Our surroundings matter.
If we are in a place where we feel safe, our brain is less likely to rush into fight or flight mode.
This is why, if we want to subtly spark curiosity in our kids, it is best not to put everything away behind cupboard doors or neatly sorted on the bookshelves.
I am not saying you have to live in a disaster of clutter. Once too many things are strewn about, our brain will just block it all out.
But a few select things, on the coffee table, or otherwise empty shelf that is low enough for the child to notice will be noticed.
And when we notice things we get curious.
I don’t know how many books my 13-year-old has read just because I left a book I knew he would enjoy laying out on where he would see it.
He doesn’t take books off shelves. He is not the type to get lost in a story for hours. But he loves mythology and non-fiction books. They have to be well-written, and if there is a little humor worked in, all the better.
He read all the Life of Fred elementary math books when I bought them for his younger siblings just because he enjoyed them so much, and because they were laying around. Easy to pick up and dive into for a few minutes, and then put back down.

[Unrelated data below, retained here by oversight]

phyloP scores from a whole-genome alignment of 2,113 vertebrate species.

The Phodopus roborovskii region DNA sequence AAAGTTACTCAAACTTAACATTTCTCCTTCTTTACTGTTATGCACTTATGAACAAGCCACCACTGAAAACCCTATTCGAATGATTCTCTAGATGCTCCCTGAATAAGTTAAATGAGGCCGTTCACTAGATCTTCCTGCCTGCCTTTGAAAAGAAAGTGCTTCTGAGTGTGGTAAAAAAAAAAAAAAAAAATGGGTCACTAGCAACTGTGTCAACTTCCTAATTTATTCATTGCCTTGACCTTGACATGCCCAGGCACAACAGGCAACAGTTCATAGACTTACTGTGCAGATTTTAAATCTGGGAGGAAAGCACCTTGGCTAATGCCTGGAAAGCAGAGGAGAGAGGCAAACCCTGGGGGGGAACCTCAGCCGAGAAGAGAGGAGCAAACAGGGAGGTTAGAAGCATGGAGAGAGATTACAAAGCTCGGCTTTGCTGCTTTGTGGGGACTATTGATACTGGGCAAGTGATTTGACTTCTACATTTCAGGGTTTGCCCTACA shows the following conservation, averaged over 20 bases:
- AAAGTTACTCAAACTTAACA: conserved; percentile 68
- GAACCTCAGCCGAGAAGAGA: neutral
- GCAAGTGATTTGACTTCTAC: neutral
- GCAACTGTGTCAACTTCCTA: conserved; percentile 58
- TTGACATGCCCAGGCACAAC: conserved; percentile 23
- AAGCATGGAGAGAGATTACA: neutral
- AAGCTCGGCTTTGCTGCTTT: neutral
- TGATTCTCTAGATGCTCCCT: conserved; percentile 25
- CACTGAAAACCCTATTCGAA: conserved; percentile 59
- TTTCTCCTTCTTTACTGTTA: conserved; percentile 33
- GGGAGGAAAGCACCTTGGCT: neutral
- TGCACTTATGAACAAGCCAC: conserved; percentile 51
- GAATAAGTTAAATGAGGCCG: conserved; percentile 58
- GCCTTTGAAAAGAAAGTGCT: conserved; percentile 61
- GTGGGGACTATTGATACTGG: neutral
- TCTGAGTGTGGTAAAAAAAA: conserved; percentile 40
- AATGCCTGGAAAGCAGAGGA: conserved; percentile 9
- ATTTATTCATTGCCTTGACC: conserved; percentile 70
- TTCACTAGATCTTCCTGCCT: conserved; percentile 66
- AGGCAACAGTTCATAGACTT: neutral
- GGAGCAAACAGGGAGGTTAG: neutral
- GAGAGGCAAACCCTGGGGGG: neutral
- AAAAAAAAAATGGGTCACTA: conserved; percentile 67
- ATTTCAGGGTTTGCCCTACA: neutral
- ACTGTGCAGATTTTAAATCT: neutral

I know my kids learn a lot from things I leave strewn about the house (mostly books, but puzzles, brainteaser games, quiz cards, and learning games also get attention.) I know because I don’t actively teach them from those sources. They know a lot of stuff I didn’t teach them. This is how it should be.
A child needs to learn that they do not need the parent or teacher to learn. They can do it on their own. This brings confidence which helps them have the courage needed to explore subjects on their own.
I change things up, once the item is being ignored it is no longer useful.
I may subtly be putting things out in areas I want them to know more about, but I always mix it up with things that will just be fun, that way they arn’t suspicious of my master plans.
Think about this with resources you arn’t sure how to fit into your schedule, or things on the shelf that you know are awesome but never get pulled out.
Be subtly, if they catch on, it is game over, and they won’t pay a bit of attention to the things you lay out. Not if they know you are engineering it as part of their learning. It had to seem very casual. It they ask, just say you were looking at it and forgot to put it away. Do not ask if they want to read it, use it, play it, etc.
They are more likely to be curious if you are not cramming it down their throat or offering it up on a spoon.
Let them pick up the spoon and the food of learning on their own. This is how they practice the life-long habit of learning.
Are you curious about the image for this post? Did randomly placing something interesting if front of you ignite your desire to learn more?
The image is a public domain image provided by The Met: Terracotta zoomorphic askos (vessel) with a ram’s head.